When Dov Siporin was diagnosed at age 33 with stage 4 colon cancer he realized that his life would suddenly consist of lots of time spent bare-bottomed in a sterile hospital, being injected with poison. Interviewed by his father, Steve, Dov explained how instead of joining the masses of depressed patients and somber medical staff, he decided to have some fun. “If you make fun of something, it loses the power to scare you.” On days that Dov had radiation, he would ask his wife, Tara, to write a quote in marker on his behind. Quotes like “Does this radiation make my butt look big?” had nurses in stitches.
On St. Patricks’ Day, Dov asked his wife to write, “Go ahead and pinch me.” When he asked the nurse if she was going to pinch him he received a slap across the face. Shocked, Dov asked for an explanation, and she told him the quote read, “If Dov asks you to pinch him, please slap him.” On another occasion, a doctor told Dov his butt read, “Please remind Dov to take the garbage out.”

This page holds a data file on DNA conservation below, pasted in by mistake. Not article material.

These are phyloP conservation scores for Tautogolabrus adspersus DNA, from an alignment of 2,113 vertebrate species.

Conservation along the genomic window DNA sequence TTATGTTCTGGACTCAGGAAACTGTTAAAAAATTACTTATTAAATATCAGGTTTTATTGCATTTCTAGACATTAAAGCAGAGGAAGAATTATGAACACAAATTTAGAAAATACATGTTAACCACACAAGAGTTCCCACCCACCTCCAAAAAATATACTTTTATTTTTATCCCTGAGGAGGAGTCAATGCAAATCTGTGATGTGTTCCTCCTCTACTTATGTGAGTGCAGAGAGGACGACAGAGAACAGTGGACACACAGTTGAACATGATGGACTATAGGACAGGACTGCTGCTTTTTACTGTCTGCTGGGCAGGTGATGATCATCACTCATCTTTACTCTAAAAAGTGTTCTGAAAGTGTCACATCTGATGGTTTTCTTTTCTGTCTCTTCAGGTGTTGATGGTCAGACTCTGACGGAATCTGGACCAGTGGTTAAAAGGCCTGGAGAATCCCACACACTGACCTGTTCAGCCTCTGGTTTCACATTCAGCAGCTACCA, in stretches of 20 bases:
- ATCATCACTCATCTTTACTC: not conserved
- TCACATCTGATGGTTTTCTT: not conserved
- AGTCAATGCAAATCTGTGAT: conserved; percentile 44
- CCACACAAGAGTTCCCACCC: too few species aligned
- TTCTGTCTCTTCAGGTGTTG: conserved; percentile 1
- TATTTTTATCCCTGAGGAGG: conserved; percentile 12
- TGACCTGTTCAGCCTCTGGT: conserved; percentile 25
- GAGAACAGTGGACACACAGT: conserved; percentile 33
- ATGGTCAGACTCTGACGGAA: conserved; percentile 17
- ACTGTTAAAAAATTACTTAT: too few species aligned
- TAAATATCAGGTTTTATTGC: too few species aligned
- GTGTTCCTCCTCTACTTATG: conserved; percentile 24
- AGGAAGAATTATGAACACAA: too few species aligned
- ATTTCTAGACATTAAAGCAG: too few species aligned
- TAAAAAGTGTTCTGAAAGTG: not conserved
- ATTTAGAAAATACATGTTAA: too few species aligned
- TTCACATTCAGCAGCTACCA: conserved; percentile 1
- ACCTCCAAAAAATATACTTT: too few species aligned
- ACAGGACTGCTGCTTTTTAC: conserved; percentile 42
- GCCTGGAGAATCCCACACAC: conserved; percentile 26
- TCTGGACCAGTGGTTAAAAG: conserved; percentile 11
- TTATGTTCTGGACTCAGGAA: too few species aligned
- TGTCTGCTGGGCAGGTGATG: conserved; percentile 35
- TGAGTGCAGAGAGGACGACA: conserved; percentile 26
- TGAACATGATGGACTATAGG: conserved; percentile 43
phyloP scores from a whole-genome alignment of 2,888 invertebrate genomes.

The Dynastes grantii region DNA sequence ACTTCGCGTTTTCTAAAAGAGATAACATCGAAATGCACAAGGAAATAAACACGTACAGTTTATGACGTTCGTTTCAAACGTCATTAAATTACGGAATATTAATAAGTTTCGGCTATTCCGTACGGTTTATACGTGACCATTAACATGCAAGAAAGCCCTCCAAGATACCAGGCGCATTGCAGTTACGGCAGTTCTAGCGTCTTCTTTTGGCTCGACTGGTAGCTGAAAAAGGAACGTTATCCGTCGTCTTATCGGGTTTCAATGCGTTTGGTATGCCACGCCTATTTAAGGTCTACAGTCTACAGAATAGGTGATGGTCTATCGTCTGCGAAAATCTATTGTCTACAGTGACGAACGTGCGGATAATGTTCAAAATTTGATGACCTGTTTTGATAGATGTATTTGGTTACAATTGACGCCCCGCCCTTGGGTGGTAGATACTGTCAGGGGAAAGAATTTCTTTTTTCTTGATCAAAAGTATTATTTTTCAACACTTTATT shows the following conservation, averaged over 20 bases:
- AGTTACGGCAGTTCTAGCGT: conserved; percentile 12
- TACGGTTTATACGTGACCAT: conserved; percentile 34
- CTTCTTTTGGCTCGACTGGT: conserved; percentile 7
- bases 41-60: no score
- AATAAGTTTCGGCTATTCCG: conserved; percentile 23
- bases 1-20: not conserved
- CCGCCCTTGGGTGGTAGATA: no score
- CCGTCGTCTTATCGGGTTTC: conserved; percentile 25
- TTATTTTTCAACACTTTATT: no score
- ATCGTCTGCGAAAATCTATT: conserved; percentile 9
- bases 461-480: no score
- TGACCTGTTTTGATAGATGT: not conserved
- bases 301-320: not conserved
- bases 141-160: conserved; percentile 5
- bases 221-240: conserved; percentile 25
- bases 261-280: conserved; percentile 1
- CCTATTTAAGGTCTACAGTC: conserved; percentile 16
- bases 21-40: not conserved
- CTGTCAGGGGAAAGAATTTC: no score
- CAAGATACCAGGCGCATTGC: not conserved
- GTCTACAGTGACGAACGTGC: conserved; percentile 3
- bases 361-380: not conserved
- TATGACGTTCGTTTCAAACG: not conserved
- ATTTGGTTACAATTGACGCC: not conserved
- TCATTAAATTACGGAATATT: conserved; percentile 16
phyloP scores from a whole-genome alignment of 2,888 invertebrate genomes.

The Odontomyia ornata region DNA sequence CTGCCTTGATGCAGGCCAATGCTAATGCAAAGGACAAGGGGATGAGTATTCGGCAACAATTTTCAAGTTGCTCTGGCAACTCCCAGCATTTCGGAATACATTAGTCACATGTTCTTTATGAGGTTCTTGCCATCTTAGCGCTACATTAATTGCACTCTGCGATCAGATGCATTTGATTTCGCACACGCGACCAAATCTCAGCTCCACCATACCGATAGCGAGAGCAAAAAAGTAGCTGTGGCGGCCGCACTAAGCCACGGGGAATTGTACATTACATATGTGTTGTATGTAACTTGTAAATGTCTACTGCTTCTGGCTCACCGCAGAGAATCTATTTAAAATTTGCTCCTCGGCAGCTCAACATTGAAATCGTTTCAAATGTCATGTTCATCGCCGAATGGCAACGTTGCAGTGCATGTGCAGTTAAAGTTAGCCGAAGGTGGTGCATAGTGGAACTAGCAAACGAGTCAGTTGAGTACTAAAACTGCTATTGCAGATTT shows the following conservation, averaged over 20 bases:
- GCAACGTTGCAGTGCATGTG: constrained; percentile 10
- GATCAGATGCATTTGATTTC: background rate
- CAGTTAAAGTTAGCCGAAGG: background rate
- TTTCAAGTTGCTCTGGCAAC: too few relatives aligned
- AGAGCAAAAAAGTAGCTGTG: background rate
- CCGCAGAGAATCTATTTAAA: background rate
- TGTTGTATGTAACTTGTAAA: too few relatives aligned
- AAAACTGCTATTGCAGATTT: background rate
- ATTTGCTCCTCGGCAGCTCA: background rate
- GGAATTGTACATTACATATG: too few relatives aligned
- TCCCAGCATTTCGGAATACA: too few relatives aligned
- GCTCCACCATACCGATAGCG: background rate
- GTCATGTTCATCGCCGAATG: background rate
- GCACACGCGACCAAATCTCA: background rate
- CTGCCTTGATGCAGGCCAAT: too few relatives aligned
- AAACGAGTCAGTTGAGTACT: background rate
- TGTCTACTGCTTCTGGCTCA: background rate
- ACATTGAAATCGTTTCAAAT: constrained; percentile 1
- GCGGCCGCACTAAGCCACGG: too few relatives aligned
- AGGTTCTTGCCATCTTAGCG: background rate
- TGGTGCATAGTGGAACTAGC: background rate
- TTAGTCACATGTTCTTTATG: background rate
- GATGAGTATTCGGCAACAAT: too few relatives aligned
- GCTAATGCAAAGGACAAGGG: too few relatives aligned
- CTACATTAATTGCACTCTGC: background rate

The pranks and jokes haven’t eliminated the pain and very real possibility of death. But the laughter between Dov and his wife, his parents, his nurses and doctors, has made everyone enjoy life, appreciate one another, and cope together. Steve told his son, “I wish you didn’t have cancer but it has brought out the best in you.” And Dov has cancer to thank for the realization that, “It’s the fact that we die that makes life sweet.”